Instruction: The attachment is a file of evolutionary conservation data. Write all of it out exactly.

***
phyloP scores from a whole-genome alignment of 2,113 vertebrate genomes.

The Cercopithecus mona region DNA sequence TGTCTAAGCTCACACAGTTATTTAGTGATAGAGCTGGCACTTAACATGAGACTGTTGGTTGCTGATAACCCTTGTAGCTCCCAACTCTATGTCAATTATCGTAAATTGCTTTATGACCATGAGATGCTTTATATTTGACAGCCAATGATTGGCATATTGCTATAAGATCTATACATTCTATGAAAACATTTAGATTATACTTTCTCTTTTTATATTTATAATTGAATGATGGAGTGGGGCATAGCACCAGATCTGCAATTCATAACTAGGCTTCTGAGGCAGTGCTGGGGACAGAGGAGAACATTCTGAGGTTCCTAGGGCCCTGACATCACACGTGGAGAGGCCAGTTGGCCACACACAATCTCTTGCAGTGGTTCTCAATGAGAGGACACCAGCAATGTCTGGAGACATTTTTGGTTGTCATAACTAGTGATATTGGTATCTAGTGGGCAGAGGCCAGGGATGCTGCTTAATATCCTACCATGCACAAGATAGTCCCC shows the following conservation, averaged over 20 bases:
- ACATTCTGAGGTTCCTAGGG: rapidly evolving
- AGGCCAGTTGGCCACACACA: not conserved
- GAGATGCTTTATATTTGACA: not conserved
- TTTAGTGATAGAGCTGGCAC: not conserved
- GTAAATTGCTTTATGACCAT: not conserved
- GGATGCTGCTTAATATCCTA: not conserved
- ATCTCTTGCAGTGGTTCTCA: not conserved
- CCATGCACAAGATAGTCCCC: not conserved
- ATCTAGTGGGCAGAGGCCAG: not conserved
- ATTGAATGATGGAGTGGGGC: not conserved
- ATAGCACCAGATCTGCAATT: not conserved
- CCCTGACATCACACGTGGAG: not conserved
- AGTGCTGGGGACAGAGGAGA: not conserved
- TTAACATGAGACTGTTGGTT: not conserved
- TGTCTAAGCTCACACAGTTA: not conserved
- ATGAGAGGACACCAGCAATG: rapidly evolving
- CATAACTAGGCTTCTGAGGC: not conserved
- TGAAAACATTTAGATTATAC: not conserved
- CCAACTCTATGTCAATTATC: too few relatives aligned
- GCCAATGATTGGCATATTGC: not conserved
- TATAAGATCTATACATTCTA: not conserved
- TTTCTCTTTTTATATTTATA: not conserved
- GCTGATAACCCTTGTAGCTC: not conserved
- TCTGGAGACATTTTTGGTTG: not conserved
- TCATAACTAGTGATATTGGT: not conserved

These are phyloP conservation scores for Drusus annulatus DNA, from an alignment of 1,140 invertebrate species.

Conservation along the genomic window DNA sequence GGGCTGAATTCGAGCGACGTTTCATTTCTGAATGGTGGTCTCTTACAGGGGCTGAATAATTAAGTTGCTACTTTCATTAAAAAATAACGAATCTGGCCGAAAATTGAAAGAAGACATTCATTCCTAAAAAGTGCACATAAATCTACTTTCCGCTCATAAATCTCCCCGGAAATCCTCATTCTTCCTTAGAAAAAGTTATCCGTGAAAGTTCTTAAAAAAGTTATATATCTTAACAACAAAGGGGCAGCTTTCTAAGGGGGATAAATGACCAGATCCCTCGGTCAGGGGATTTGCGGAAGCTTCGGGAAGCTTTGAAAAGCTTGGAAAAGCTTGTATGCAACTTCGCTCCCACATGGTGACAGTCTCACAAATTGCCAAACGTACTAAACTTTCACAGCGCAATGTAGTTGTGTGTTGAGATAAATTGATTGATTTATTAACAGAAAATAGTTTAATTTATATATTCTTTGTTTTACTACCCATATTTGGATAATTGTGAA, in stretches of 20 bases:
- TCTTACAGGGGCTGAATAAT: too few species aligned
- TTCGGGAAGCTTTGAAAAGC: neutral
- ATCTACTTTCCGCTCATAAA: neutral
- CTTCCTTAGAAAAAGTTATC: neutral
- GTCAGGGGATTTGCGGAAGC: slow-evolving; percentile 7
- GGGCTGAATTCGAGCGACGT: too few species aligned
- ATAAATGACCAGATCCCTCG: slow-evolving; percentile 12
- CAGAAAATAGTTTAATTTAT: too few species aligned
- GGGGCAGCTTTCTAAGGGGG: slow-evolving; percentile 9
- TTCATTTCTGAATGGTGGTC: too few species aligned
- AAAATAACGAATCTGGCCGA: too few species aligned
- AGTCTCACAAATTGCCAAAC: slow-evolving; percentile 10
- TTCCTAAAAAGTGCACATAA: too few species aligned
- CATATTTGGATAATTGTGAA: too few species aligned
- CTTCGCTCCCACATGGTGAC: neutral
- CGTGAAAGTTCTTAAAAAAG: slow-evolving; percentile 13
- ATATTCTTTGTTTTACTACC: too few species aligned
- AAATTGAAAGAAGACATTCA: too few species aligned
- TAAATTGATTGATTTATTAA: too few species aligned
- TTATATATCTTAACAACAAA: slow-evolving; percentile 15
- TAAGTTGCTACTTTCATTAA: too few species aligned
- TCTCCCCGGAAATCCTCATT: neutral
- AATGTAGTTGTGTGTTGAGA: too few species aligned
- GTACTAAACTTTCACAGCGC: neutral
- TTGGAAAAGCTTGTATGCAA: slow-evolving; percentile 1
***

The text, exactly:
phyloP scores from a whole-genome alignment of 2,113 vertebrate genomes.

The Cercopithecus mona region DNA sequence TGTCTAAGCTCACACAGTTATTTAGTGATAGAGCTGGCACTTAACATGAGACTGTTGGTTGCTGATAACCCTTGTAGCTCCCAACTCTATGTCAATTATCGTAAATTGCTTTATGACCATGAGATGCTTTATATTTGACAGCCAATGATTGGCATATTGCTATAAGATCTATACATTCTATGAAAACATTTAGATTATACTTTCTCTTTTTATATTTATAATTGAATGATGGAGTGGGGCATAGCACCAGATCTGCAATTCATAACTAGGCTTCTGAGGCAGTGCTGGGGACAGAGGAGAACATTCTGAGGTTCCTAGGGCCCTGACATCACACGTGGAGAGGCCAGTTGGCCACACACAATCTCTTGCAGTGGTTCTCAATGAGAGGACACCAGCAATGTCTGGAGACATTTTTGGTTGTCATAACTAGTGATATTGGTATCTAGTGGGCAGAGGCCAGGGATGCTGCTTAATATCCTACCATGCACAAGATAGTCCCC shows the following conservation, averaged over 20 bases:
- ACATTCTGAGGTTCCTAGGG: rapidly evolving
- AGGCCAGTTGGCCACACACA: not conserved
- GAGATGCTTTATATTTGACA: not conserved
- TTTAGTGATAGAGCTGGCAC: not conserved
- GTAAATTGCTTTATGACCAT: not conserved
- GGATGCTGCTTAATATCCTA: not conserved
- ATCTCTTGCAGTGGTTCTCA: not conserved
- CCATGCACAAGATAGTCCCC: not conserved
- ATCTAGTGGGCAGAGGCCAG: not conserved
- ATTGAATGATGGAGTGGGGC: not conserved
- ATAGCACCAGATCTGCAATT: not conserved
- CCCTGACATCACACGTGGAG: not conserved
- AGTGCTGGGGACAGAGGAGA: not conserved
- TTAACATGAGACTGTTGGTT: not conserved
- TGTCTAAGCTCACACAGTTA: not conserved
- ATGAGAGGACACCAGCAATG: rapidly evolving
- CATAACTAGGCTTCTGAGGC: not conserved
- TGAAAACATTTAGATTATAC: not conserved
- CCAACTCTATGTCAATTATC: too few relatives aligned
- GCCAATGATTGGCATATTGC: not conserved
- TATAAGATCTATACATTCTA: not conserved
- TTTCTCTTTTTATATTTATA: not conserved
- GCTGATAACCCTTGTAGCTC: not conserved
- TCTGGAGACATTTTTGGTTG: not conserved
- TCATAACTAGTGATATTGGT: not conserved

These are phyloP conservation scores for Drusus annulatus DNA, from an alignment of 1,140 invertebrate species.

Conservation along the genomic window DNA sequence GGGCTGAATTCGAGCGACGTTTCATTTCTGAATGGTGGTCTCTTACAGGGGCTGAATAATTAAGTTGCTACTTTCATTAAAAAATAACGAATCTGGCCGAAAATTGAAAGAAGACATTCATTCCTAAAAAGTGCACATAAATCTACTTTCCGCTCATAAATCTCCCCGGAAATCCTCATTCTTCCTTAGAAAAAGTTATCCGTGAAAGTTCTTAAAAAAGTTATATATCTTAACAACAAAGGGGCAGCTTTCTAAGGGGGATAAATGACCAGATCCCTCGGTCAGGGGATTTGCGGAAGCTTCGGGAAGCTTTGAAAAGCTTGGAAAAGCTTGTATGCAACTTCGCTCCCACATGGTGACAGTCTCACAAATTGCCAAACGTACTAAACTTTCACAGCGCAATGTAGTTGTGTGTTGAGATAAATTGATTGATTTATTAACAGAAAATAGTTTAATTTATATATTCTTTGTTTTACTACCCATATTTGGATAATTGTGAA, in stretches of 20 bases:
- TCTTACAGGGGCTGAATAAT: too few species aligned
- TTCGGGAAGCTTTGAAAAGC: neutral
- ATCTACTTTCCGCTCATAAA: neutral
- CTTCCTTAGAAAAAGTTATC: neutral
- GTCAGGGGATTTGCGGAAGC: slow-evolving; percentile 7
- GGGCTGAATTCGAGCGACGT: too few species aligned
- ATAAATGACCAGATCCCTCG: slow-evolving; percentile 12
- CAGAAAATAGTTTAATTTAT: too few species aligned
- GGGGCAGCTTTCTAAGGGGG: slow-evolving; percentile 9
- TTCATTTCTGAATGGTGGTC: too few species aligned
- AAAATAACGAATCTGGCCGA: too few species aligned
- AGTCTCACAAATTGCCAAAC: slow-evolving; percentile 10
- TTCCTAAAAAGTGCACATAA: too few species aligned
- CATATTTGGATAATTGTGAA: too few species aligned
- CTTCGCTCCCACATGGTGAC: neutral
- CGTGAAAGTTCTTAAAAAAG: slow-evolving; percentile 13
- ATATTCTTTGTTTTACTACC: too few species aligned
- AAATTGAAAGAAGACATTCA: too few species aligned
- TAAATTGATTGATTTATTAA: too few species aligned
- TTATATATCTTAACAACAAA: slow-evolving; percentile 15
- TAAGTTGCTACTTTCATTAA: too few species aligned
- TCTCCCCGGAAATCCTCATT: neutral
- AATGTAGTTGTGTGTTGAGA: too few species aligned
- GTACTAAACTTTCACAGCGC: neutral
- TTGGAAAAGCTTGTATGCAA: slow-evolving; percentile 1